At the same time, we Americans are a frontier people, dazzled by the wildness and grandeur of raw untamed nature.  Grassy plains and dense woodlands and mountains majesty tug at our hearts even as we tend our suburban plots.


To fill the needs of our wild nature souls, I think it’s always good to have a wild area in our yard. One that manages to thrive only on what nature provides and provides a haven for small wildlife.  Generally, there is some place in your yard that already refuses to be tamed. Someplace wild plums keep sprouting and sumacs come unbidden.   This is the area to encourage in your yard – your secret garden, if you’d like – or just the area you see from your kitchen window reminding you that beneath the dishes and chores and children and jobs, you have a wild spirit too.

My favorite thicket started with the wild plums that kept coming back. Over time, a couple of chokecherries worked their way in, and the patch of lemon balm appeared all on its own.  Birds planted wild roses. Squirrels brought in nuts. I decided to play along with nature and seeded an unruly pollinators’ hedge filled with the nectar and pollen-rich flowering plants that bees and butterflies crave. I let the wild queen anne’s lace have some space in the back and I didn’t pull the dandelions. I did plant one of those tall dark purple butterfly bushes for structure and I seeded a buffer zone of grasses and wildflowers to create a neutral zone of sorts between “The Lawn” and “The Thicket.”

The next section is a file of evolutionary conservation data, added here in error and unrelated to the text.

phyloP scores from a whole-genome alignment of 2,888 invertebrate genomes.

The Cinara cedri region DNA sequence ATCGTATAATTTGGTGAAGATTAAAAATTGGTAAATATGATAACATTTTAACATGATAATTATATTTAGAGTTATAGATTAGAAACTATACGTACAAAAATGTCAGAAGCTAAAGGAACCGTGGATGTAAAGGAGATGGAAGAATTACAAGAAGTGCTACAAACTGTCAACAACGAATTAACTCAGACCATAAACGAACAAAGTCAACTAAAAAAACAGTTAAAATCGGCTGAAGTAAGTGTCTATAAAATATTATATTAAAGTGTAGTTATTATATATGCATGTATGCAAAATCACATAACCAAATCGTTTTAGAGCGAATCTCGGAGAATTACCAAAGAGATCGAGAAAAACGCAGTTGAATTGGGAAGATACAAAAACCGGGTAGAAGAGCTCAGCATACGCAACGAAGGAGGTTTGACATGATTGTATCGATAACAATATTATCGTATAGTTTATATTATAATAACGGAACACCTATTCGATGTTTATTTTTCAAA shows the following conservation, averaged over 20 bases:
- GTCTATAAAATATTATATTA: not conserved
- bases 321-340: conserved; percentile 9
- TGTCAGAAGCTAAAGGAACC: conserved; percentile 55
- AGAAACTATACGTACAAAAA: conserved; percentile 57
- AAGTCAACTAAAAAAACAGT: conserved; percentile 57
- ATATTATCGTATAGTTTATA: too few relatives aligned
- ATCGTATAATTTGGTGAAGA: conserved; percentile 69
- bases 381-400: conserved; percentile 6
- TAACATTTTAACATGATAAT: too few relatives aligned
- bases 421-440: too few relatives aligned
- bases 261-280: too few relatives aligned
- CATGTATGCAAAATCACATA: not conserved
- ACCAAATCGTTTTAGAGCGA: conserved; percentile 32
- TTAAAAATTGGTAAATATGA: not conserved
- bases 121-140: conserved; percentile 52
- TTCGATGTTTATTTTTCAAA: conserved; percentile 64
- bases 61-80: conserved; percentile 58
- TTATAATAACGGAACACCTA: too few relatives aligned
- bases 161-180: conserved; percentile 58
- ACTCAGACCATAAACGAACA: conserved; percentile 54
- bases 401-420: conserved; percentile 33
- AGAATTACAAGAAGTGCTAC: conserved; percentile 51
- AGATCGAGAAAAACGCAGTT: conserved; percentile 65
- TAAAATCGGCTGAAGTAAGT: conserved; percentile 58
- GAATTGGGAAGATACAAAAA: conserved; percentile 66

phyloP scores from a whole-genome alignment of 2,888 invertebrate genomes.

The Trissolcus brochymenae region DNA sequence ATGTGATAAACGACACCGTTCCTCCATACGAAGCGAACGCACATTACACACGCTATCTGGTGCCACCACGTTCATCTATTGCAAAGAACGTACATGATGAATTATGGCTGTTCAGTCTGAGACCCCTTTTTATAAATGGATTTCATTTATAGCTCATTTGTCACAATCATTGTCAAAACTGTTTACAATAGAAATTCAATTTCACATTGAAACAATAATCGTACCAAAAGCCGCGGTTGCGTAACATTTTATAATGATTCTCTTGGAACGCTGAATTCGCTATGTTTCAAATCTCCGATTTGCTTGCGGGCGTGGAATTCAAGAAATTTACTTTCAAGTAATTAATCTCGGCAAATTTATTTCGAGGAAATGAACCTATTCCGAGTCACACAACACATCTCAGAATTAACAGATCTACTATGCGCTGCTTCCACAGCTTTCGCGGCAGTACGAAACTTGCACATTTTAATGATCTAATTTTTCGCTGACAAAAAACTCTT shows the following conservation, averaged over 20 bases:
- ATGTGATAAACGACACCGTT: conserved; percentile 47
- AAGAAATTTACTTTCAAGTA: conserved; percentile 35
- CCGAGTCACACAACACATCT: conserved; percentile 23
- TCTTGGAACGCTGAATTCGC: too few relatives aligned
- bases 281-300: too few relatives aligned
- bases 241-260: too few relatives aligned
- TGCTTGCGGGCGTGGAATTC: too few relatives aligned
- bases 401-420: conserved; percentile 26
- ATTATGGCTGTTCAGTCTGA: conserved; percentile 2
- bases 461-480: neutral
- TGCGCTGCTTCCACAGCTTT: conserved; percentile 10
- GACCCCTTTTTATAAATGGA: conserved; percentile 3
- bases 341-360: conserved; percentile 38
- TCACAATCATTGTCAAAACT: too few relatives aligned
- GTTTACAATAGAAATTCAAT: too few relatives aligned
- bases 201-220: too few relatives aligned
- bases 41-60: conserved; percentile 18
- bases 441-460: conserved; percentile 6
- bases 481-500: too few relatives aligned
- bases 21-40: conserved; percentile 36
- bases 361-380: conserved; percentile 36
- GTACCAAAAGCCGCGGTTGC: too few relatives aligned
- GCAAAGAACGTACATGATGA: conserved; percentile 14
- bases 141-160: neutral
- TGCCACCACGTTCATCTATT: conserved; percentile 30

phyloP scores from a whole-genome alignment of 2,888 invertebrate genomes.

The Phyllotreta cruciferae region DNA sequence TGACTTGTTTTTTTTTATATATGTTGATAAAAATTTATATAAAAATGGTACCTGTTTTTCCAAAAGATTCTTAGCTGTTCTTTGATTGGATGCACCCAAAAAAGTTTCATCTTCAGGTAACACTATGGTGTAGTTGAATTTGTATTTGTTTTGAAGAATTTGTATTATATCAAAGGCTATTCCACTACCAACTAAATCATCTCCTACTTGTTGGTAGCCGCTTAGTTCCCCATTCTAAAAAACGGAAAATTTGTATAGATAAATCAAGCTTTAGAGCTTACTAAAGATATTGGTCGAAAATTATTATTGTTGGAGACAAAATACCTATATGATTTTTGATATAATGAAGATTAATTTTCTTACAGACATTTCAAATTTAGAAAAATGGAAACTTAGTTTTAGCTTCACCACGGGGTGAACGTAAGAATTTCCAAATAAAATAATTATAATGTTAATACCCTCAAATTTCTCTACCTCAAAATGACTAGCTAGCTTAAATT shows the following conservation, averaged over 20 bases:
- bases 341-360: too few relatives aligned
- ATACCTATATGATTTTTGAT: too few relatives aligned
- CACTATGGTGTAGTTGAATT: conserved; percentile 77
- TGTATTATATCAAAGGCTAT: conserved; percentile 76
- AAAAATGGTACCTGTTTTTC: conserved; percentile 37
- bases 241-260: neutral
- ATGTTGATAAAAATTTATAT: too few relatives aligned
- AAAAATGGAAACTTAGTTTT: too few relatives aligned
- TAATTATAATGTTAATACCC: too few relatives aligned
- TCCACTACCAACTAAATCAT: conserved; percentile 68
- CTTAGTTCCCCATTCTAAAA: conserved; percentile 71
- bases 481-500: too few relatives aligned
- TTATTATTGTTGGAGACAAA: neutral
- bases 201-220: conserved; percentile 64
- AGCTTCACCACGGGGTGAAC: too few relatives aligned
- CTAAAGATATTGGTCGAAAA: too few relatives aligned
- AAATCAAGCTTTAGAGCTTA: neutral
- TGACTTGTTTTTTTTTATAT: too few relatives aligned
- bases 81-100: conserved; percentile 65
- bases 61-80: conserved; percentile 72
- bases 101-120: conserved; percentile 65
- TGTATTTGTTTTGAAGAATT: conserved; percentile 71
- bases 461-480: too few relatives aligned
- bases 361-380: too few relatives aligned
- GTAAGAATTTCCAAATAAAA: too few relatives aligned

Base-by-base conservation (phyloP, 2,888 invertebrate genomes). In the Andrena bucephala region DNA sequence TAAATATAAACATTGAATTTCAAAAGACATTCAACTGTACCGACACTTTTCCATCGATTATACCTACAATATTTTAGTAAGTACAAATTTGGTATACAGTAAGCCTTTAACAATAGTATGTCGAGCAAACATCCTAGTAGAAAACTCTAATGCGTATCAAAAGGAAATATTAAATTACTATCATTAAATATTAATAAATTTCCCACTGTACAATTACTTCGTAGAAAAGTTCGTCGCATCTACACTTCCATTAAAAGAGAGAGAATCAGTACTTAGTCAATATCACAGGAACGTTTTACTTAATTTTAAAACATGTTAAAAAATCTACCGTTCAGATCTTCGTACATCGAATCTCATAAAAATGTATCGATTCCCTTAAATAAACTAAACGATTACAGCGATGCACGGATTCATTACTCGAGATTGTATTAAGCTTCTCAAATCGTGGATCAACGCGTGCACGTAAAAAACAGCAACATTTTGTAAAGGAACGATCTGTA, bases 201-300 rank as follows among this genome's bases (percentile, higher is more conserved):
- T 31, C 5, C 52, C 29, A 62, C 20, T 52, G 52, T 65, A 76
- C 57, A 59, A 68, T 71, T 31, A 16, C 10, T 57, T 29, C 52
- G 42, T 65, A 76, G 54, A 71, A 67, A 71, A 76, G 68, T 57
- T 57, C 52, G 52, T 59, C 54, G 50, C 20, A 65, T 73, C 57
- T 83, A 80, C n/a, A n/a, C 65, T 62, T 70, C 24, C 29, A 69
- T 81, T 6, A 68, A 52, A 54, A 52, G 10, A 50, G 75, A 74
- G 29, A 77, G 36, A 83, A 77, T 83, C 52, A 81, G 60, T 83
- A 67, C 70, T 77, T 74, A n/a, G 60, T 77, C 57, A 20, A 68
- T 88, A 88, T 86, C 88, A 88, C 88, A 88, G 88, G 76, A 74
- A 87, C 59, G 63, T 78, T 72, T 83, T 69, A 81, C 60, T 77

I don’t really “garden” the thicket but over time I’ve planted some naturalizing crocus and daffodils and a handful of seeds a decade ago that keep the spring display stunning.  About the only care I give the area is water during really dry spells and a birdbath of water because butterflies and birds and bees need something to drink.

 I am proudest of my tended garden…the showy beds of vegetables and annual flowers, the elegant stretches of roses and flowering shrubs and tulips in Spring. But deep down, it is my thicket that I love the most.

Bring More Color to Your Wild Areas

Wildflower Seeds

by Sandy Swegel